Nitro Dry Irish Stout + The History of St. Patrick’s Day



As is tradition around here we try to make a dry Irish stout when good ole St. Patricks Day comes around. For ours we went light on the roasted malts and really dialed in our nitrogenation process to make a fantastic, highly pintable beer. The use of unmalted flaked barley adds a creamy finish to the beer that we’re loving. Smooth and silky with slight notes of chocolate, this is about as close to Guinness as we’re going to get. 



Alcohol by Volume: 4.5%

Original Gravity: 11.5

Final Gravity: 3.1

Malt: Pale malt, Roasted Barley, Flaked Barley

Hops: Magnum

Yeast: Alibi Ale yeast

Water: Pure Lake Tahoe Water



While most of us know that Saint Patrick was indeed an Irish Bishop, most are unaware that he was actually born in Roman Britain in the fourth century. Most of his life is unknown, but what is known is that when he was 16, he was kidnapped and taken as a slave by Irish raiders to Gaelic Ireland, where he worked as a shepherd for six years. His writings indicate that during this time he heard a voice from God who told him to flee back home. When he arrived back in Britain, he became a devout priest. He then heard another voice, telling him to go back to Ireland to evangelize and convert the pagan Irish to Christianity.

Since he was familiar with Irish culture, he decided to take a different route, incorporating Irish traditions into his Christian lessons. For example, he placed the sun, being a powerful Irish symbol, onto the Christian cross to create the Celtic Cross, a symbol which felt more familiar for the Irish. And though we all know him not as Saint Patrick, he actually was not declared a saint because there was no formal canonization for the Catholic church during his era. So how did his name create the holiday it is today?

Since 1631, March 17 has been a day of dignity in Ireland, where you would attend church in the morning and enjoy a favorable feast in the evening. There were no parades, no heavy drinking, nobody wearing green (since blue was actually the national color at that point).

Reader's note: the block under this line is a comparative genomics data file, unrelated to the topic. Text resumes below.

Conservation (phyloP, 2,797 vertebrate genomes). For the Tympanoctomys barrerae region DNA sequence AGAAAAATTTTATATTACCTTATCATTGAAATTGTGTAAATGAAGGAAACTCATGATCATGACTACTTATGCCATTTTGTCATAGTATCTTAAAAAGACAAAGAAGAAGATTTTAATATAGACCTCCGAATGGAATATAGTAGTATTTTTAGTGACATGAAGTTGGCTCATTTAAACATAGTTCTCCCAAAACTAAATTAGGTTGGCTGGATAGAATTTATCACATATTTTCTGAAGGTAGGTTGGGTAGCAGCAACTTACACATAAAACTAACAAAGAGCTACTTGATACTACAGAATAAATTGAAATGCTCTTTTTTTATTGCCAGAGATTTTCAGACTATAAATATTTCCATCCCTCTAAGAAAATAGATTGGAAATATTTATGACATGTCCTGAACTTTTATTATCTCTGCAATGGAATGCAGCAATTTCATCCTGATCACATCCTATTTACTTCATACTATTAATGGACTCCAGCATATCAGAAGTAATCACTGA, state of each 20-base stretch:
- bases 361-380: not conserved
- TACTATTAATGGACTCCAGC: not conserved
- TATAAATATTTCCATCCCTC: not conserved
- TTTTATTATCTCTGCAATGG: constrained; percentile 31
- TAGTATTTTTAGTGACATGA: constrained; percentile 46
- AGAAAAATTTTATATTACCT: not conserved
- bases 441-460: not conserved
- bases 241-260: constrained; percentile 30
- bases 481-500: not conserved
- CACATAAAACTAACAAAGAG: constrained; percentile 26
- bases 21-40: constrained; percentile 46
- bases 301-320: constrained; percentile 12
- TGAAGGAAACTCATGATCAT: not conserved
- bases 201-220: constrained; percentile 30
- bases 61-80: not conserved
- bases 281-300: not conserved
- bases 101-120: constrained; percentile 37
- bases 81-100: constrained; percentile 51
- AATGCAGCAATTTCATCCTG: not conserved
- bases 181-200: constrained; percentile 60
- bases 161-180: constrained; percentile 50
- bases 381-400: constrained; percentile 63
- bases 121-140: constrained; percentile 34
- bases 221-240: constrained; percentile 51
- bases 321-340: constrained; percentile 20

As for America, we began to see celebrations in the 17th and 18th century, specifically from Irish immigrants who wanted to celebrate their culture and feel close to home. The first known St. Patrick’s Day parade was in St. Augustine, FL in 1601! After Ireland’s massive potato crop failure in 1845, many Irish Catholics made a home in the states. They clung to their Irish traditions and happily took to the streets in parades to celebrate. And though ham and cabbage is actually a popular dish in Ireland, corned beef was much more affordable for these impoverished immigrants at this time and has made its mark as the classic St. Patrick’s Day dish.

Over all these years, March 17 was still a day of mourning in Ireland and considered a holy day. Pubs were closed, no drinking was allowed. It wasn’t until the late 1900’s when they began to see the traditions Irish America had developed. Over time they have adopted some of these celebrations, like eating corned beef and cabbage or marching the streets in a parade. The one thing you most likely won’t see? Green beer.

Photo Credit: Britannica

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